Many years ago, I’d realized that pure technical competence would only get a person so far — it was important to be able to talk with people and explain ideas. In other words, to be able to tell a story. And, every bit as importantly, to be able to listen to other people’s stories and help them tell them better. So I was very interested in reading what Steve Denning had to say on the subject.
I’m not sure I learned a lot that I didn’t already know — that’s not to say that the book wasn’t worthwhile, but there wasn’t much that surprised me. I was amused to read, yet again, the story of IBM’s embrace of the Internet (I was there, although not in the meetings in Armonk which were critical to making things happen — and that’s a valuable lesson: there’s no substitute for being in the room), but this time with a concentration on the role of persuasion and leadership (as contrasted with management).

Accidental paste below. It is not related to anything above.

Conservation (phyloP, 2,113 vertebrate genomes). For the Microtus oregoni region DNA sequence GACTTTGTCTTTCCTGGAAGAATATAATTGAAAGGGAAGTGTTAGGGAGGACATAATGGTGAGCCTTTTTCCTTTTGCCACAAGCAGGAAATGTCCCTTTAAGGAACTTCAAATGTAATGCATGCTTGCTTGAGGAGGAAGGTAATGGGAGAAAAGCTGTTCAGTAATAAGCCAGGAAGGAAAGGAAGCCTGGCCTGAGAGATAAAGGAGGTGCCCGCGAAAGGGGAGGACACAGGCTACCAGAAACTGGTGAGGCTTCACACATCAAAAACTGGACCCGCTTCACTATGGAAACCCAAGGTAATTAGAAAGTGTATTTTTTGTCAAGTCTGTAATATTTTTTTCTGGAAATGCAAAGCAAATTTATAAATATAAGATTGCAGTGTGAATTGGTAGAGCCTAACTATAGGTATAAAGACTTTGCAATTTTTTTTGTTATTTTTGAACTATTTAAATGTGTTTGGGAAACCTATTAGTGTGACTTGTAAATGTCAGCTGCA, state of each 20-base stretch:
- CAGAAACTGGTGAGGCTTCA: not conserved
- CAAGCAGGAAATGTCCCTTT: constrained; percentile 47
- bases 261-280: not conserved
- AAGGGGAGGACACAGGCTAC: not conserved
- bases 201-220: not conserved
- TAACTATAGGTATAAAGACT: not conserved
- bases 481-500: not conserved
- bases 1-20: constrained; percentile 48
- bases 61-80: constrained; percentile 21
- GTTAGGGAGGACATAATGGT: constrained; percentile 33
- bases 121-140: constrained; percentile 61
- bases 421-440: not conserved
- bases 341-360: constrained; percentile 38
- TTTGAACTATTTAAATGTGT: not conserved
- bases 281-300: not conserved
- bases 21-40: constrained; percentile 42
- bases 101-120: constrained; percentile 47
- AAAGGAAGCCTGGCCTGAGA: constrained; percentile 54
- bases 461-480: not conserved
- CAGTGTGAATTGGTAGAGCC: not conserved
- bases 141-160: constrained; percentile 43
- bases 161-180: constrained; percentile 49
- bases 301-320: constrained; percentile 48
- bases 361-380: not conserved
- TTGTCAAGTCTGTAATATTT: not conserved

I very much like the final chapter in the book, describing “interactive, Tolstoyan” leadership. I’ve worked for “Napoleonic” managers…and I haven’t enjoyed it. I’ve also worked for “Tolstoyan” managers, and it’s been a pleasure (and I’ve made stronger contributions in that environment, too).
I did not work through the exercises in the book (hey, I am on vacation!), so I’m sure I didn’t get the fullest benefit from reading it, but life is full of choices. And I can always go back to the book another day (though this copy has to go back to the library!).